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https://doi.org/10.5713/ab.21.0244    [Accepted] Published online August 21, 2021.
Effects of feeding sodium metabisulfite-treated fruit and vegetable discards to Hanwoo heifers and cows
Won Hee Lee1  , Farhad Ahmadi1  , Young Il Kim2  , Jong Moon Park2  , Wan Sup Kwak1,* 
1Food Bio-science Major, College of Medical Life Sciences, Konkuk University, 268 Chungwon-daero, Chungju-si, Chung-Buk province 27478, Republic of Korea
2Daepoong Co. LTD, 188, Dongpyeon-ro, Dongan-gu, Anyang-si, Gyeonggi-do, Republic of Korea
Correspondence:  Wan Sup Kwak, Tel: +82-043-840-3521, Fax: +82-043-851-8675, Email: wsk@kku.ac.kr
Received: 25 May 2021   • Revised: 23 June 2021   • Accepted: 2 July 2021
Abstract
Objective
Two series of experiments were conducted to determine how the incremental levels of sodium metabisulfite (SMB)-treated fruit and vegetable discards (FVD) in diet of Hanwoo heifers and cows affect their performance and health.
Methods
In Exp. 1, 36 Hanwoo heifers were stratified by age (13.3 ± 0.83 mo) and initial body weight (305 ± 19.7 kg), and divided randomly to one of three diets containing 0, 10, or 20% SMB-treated FVD (as-fed basis). The experiment lasted 110 d, including 20 d of adaptation. In Exp. 2, 24 multiparous Hanwoo cows were divided into three groups based on age (48.2 ± 2.81 mo) and initial body condition score (2.64 ± 0.33). Cows in each block were assigned randomly to one of three diets containing 0, 11, or 22% SMB-treated FVD (as-fed basis). The experiment lasted 80 d, including a 20-d adaptation period. In both experiments, SMB-treated FVD was used as a replacement for wet brewers grain in total mixed ration (TMR).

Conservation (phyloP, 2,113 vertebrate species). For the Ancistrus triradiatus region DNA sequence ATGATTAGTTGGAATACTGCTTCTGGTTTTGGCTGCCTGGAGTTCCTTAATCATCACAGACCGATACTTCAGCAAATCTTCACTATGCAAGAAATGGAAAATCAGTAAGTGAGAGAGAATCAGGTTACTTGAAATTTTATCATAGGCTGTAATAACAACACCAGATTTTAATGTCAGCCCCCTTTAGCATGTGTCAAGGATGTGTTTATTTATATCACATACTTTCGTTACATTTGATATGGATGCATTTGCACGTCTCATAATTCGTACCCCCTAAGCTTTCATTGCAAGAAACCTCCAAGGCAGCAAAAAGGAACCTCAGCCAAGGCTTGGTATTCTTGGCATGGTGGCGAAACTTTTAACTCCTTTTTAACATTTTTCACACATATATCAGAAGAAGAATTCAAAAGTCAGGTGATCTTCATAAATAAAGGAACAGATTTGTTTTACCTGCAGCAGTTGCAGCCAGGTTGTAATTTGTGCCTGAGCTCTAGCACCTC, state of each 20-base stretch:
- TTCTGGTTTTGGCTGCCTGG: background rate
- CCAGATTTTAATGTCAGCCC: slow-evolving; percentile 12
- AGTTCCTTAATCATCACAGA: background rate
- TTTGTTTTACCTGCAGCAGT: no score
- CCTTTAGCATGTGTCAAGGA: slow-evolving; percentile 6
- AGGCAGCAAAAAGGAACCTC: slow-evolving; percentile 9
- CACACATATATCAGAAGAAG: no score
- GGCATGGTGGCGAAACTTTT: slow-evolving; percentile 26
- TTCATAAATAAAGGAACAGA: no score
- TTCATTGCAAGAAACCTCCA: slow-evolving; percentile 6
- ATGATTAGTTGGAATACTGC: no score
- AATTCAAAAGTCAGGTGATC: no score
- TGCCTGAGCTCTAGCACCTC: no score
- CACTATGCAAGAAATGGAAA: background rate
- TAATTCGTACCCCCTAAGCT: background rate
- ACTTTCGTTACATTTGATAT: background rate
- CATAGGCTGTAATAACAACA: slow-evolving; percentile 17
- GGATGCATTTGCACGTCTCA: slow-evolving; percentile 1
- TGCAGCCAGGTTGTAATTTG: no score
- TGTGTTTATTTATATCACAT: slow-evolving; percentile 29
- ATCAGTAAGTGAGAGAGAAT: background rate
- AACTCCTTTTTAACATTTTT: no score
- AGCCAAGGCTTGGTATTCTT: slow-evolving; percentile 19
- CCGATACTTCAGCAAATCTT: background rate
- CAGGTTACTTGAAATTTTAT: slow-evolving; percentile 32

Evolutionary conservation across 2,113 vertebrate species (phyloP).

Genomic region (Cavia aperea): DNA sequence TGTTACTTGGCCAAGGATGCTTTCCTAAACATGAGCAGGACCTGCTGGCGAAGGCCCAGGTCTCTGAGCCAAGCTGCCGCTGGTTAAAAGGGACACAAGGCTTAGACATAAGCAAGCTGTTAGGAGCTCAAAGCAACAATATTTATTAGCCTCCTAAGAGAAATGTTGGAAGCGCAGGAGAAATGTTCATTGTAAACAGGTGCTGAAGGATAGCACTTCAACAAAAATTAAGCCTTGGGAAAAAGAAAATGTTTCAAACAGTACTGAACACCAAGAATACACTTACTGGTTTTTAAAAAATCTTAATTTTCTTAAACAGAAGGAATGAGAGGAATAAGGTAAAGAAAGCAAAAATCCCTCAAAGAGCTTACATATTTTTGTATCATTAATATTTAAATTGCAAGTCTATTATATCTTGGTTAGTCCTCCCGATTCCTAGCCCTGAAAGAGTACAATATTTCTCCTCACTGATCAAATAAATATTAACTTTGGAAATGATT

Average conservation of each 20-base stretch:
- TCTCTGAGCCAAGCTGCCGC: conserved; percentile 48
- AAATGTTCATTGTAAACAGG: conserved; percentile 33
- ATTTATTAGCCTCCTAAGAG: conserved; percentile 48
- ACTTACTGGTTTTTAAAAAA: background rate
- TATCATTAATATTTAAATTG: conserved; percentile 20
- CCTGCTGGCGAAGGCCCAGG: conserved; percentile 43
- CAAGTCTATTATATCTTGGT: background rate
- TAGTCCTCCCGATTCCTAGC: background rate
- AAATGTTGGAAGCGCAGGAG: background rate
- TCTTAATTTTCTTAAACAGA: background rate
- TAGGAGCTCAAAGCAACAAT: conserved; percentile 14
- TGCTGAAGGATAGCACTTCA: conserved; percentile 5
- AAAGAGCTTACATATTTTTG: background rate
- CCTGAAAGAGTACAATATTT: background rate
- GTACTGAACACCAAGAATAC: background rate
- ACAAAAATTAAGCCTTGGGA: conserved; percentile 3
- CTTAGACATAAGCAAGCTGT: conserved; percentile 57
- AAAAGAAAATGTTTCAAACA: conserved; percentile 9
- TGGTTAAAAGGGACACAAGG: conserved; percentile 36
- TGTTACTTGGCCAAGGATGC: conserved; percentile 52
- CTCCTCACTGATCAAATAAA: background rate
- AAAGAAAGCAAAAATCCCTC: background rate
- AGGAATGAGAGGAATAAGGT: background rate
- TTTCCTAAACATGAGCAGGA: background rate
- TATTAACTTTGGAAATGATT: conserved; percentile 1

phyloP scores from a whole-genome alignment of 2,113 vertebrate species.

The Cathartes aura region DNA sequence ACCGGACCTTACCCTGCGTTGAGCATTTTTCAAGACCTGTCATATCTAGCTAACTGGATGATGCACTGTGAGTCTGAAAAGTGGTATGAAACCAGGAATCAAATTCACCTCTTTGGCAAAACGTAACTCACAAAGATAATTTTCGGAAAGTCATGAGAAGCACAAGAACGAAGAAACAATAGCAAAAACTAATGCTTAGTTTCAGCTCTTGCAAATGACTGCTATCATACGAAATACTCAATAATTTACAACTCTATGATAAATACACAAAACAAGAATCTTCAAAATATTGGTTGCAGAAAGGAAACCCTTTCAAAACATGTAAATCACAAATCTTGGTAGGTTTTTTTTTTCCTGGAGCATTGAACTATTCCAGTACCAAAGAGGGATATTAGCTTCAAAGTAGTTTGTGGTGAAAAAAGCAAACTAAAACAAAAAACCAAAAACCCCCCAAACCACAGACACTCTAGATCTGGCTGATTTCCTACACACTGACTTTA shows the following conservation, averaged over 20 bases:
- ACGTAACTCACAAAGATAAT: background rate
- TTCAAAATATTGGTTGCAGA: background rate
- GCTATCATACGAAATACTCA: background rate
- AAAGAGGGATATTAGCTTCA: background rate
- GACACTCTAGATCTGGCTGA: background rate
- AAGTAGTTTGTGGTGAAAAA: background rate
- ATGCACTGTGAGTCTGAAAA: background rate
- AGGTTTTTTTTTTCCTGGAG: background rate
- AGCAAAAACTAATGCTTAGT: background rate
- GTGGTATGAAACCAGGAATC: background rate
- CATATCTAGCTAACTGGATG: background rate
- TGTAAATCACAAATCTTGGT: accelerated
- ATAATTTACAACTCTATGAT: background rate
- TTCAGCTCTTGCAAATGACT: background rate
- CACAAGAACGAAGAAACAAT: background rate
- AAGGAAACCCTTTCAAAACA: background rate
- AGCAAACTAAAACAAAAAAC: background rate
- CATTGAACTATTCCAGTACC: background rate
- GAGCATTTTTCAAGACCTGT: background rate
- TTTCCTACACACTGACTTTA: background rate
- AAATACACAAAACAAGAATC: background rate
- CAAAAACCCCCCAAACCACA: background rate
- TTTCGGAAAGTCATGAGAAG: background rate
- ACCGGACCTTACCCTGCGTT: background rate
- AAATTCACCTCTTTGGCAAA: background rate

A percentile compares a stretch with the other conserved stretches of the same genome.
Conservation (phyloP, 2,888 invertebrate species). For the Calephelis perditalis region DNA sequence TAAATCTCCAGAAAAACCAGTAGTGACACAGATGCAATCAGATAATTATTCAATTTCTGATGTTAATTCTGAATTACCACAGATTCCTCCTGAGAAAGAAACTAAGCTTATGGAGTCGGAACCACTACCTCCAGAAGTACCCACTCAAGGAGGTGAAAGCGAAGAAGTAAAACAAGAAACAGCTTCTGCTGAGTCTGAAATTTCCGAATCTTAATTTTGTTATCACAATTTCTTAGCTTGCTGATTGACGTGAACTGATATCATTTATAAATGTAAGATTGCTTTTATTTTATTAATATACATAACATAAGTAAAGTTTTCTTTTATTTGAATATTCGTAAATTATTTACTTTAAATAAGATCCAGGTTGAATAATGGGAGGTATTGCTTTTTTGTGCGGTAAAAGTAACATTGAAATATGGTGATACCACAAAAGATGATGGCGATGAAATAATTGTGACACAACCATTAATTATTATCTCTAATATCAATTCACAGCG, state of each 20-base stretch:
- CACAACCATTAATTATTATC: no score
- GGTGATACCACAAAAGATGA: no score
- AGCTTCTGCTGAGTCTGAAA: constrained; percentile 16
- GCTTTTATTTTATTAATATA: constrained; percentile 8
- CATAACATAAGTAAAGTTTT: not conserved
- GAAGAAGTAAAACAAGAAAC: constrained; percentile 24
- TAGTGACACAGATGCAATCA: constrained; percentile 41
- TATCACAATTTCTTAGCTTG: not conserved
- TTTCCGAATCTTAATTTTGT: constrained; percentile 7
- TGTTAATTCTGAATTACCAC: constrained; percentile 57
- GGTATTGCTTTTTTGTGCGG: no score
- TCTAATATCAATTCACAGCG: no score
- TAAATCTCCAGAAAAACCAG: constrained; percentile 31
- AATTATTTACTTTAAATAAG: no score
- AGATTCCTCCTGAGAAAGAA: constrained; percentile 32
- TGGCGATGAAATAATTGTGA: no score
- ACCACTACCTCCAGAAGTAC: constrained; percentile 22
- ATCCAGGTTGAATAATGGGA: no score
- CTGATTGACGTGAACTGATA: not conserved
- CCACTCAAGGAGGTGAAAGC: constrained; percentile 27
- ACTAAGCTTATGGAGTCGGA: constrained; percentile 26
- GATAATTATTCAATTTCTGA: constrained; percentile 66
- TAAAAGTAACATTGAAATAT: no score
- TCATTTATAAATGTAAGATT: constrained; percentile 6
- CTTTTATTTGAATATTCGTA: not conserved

Results
Growing heifers exhibited no differences in their daily feed intake (6.58 ± 0.61 kg/d DM), average daily gain (0.60 ± 0.07 kg/d), and body condition score when they consumed the incremental levels of SMB-treated FVD. Although the majority of blood metabolites were unaffected by treatments, blood urea-N and ß-hydroxybutyrate levels decreased linearly as the SMB-treated FVD level increased in TMR. Similar to Exp. 1, minor differences were found in daily feed intake (8.27 ± 0.72 kg DM/d) and body condition score of Hanwoo cows. The majority of blood metabolites remained unaffected by treatments, but blood urea-N decreased as the SMB-treated FVD level in TMR increased.

Conclusion

Our findings suggest that SMB-treated FVD could be safely incorporated into the diet of Hanwoo heifers and cows, potentially improving N-use efficiency in the body while not impairing performance or health.
Keywords: Growth Performance; Nitrogen Efficiency; Preservative; Ruminant Feeding; Soluble Carbohydrate; Waste Recycling


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